DB: Our rapid-cultured red blood cells initiative has been through significant pre-clinical development work, using both in-house and outside reference labs to validate the process and quality of the product. For the next year and a half, we’ll focus on scaling up the manufacturing of that technology before we move into human clinical evaluation. Along the way, we’ve found that that this culturing technology [NANEX] represents a potential broad-platform technology for the company, which we believe will be of value in drug, vaccine and diagnostic development for malaria — a blood-borne infection — and leukemia — a blood-borne cancer.
MedCity News: Talk about your strategy surrounding the Magellan product.
DB: When we started the company, we were focused on the mindset that the human body already contains the cellular building blocks for tissue repair. Our original focus was to harvest, purify and redeliver a specific cell thought to be most responsible for effecting that tissue repair. Our clinical development focus was to start with the heart and then move to the limbs. What we’ve discovered through our research programs is that it’s more likely that not just one cell is responsible for repair, but often a concert of cells that drive the effect we’re looking for.
The synergy that the Magellan technology brings to our core efforts is a device that enables rapid bedside processing of tissue — blood or bone marrow — that delivers back to the surgeon a concentrated injectate of those cells for use as the surgeon deems appropriate. In our first clinical trial with a purified cell, the processing of the unit took nine hours. Today that process, at bedside, takes 15 minutes.
MedCity News: Explain the difference between Arteriocyte and Arteriocyte Medical.
DB: The novel discovery and development is on the Arteriocyte side of the business. Once we commercialize a product, it is manufactured, distributed and marketed through the Arteriocyte Medical Systems unit. The dual structure is designed to capitalize on the strengths on each side of the business. Discovery and development often take a more circuitous path, with expected stumbles along the way and important discoveries that can’t be measured on a monthly or quarterly basis. The commercial side of any medical device company has a much more direct customer focus, in that it is charged with enabling or improving surgical procedures. Both environments breed the need for a unique skill set and it’s often better to keep them separate.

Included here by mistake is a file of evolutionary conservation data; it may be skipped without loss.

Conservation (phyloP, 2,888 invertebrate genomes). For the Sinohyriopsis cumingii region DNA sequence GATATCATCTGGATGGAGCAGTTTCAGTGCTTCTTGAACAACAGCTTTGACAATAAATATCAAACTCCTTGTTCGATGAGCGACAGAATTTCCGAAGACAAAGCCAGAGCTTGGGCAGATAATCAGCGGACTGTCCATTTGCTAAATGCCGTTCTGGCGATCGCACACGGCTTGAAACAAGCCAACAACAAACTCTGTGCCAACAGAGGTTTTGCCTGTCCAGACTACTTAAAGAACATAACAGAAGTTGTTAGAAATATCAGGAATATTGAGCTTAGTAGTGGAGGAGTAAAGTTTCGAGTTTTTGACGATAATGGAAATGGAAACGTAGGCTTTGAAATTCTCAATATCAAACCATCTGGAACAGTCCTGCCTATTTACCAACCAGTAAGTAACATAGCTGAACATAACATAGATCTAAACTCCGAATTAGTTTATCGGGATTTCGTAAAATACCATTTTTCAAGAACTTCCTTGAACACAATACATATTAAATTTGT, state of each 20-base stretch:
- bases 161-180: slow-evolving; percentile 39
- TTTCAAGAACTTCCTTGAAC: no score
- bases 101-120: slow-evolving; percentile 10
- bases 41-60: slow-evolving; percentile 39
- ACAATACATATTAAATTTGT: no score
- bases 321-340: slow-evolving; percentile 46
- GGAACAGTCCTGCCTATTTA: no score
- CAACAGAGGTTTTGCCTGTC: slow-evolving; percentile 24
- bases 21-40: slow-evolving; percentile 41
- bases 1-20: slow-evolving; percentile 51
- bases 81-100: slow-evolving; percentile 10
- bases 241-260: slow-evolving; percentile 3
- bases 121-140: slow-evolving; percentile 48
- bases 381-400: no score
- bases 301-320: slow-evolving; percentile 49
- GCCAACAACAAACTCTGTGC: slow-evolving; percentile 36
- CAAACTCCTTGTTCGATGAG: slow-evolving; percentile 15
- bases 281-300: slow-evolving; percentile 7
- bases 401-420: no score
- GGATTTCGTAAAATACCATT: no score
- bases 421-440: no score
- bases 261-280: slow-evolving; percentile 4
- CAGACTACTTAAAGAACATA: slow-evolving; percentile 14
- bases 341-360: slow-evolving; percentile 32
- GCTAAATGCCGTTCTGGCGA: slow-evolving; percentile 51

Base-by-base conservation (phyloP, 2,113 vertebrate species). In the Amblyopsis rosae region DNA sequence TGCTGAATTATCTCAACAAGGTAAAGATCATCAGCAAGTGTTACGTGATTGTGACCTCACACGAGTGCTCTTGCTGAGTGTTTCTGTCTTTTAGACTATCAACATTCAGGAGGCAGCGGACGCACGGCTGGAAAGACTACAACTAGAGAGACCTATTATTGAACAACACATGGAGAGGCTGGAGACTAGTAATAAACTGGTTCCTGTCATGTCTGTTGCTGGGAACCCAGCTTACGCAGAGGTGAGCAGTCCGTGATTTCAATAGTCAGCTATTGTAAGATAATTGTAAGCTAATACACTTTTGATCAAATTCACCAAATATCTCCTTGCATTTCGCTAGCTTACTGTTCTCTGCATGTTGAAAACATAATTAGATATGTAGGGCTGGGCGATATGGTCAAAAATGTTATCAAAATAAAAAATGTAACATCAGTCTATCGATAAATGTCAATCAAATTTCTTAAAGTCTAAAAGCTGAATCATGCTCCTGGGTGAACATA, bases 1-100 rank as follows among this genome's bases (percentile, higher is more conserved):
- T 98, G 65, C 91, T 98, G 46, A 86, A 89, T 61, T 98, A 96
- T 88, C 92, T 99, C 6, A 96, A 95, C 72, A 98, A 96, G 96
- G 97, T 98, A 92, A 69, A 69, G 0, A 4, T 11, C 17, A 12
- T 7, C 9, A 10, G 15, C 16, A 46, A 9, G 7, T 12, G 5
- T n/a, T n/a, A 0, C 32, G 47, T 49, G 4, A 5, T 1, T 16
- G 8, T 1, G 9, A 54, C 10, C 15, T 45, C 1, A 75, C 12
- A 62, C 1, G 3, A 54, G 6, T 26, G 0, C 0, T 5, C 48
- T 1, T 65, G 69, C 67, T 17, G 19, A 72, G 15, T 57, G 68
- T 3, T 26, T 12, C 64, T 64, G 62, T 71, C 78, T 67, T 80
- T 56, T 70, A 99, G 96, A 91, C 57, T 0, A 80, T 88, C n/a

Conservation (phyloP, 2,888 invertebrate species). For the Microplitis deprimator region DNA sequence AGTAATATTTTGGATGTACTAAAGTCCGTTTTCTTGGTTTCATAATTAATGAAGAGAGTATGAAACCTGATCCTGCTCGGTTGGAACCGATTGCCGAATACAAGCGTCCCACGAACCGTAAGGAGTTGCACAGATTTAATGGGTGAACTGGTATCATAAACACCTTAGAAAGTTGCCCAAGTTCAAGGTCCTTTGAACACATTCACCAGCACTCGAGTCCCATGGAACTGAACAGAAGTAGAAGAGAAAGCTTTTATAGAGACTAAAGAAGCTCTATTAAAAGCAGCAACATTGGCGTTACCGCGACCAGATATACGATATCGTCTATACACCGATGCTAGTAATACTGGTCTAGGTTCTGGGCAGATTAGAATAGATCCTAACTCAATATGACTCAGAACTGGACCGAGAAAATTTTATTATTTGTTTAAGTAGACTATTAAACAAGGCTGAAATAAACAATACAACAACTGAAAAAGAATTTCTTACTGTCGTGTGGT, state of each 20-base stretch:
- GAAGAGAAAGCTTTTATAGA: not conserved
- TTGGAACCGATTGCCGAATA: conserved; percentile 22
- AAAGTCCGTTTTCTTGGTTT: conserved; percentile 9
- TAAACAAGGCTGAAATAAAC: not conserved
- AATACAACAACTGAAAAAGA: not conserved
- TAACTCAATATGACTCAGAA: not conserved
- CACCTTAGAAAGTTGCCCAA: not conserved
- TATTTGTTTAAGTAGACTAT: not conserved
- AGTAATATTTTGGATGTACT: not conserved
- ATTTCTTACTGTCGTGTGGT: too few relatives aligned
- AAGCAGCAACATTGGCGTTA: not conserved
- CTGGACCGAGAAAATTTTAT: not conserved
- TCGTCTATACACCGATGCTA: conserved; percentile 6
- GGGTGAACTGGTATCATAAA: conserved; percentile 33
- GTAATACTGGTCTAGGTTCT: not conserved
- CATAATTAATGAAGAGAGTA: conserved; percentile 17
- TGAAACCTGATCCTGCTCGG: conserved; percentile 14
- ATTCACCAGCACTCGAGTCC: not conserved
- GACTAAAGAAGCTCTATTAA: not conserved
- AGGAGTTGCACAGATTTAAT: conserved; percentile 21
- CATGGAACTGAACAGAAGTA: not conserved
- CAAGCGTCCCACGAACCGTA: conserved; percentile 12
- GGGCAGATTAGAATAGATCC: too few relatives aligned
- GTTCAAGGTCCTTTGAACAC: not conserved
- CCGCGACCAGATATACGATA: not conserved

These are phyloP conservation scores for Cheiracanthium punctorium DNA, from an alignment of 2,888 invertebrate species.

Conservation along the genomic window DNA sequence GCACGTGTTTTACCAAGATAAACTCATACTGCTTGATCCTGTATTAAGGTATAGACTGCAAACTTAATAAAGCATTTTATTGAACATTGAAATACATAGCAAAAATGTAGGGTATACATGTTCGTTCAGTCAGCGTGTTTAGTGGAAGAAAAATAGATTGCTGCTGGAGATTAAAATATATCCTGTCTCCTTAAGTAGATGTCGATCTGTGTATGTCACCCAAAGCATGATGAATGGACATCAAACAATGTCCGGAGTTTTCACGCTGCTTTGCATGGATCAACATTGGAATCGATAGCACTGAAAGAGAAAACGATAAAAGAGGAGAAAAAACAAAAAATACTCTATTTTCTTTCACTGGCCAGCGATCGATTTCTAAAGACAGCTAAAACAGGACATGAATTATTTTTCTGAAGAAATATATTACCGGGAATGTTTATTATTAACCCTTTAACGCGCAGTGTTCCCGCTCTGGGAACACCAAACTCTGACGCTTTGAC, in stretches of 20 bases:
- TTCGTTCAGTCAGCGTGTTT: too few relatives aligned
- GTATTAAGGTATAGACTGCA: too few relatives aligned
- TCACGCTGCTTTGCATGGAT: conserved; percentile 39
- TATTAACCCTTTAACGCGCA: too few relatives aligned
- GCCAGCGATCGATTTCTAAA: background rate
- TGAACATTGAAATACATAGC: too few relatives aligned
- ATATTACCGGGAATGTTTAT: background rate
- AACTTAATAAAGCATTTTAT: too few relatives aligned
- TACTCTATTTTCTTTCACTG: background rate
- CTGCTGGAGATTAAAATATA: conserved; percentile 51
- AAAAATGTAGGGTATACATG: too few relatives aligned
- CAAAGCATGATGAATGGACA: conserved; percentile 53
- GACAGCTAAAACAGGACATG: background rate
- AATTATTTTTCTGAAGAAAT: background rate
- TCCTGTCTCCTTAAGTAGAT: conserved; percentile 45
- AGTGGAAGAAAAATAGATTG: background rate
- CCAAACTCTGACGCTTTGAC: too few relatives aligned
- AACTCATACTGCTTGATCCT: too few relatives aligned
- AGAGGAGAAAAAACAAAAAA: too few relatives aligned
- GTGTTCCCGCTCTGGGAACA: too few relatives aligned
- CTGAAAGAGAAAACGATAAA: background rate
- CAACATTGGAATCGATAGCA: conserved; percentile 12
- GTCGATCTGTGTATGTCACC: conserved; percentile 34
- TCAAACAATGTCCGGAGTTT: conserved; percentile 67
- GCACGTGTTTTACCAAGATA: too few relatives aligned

MedCity News: What do you see as Arteriocyte’s most likely exit scenario?
DB: As in most startups, meeting the market need often brings company success. In our case, that is defined by enabling improved patient outcomes. The better we do at that, the more attractive we become to larger companies as a potential acquisition. We don’t spend time today thinking about going public or potentially getting acquired, because we have sufficient capital to fund our R&D and commercial initiatives, and our preference is to stay independent so that we can continue to focus on improving patient outcomes.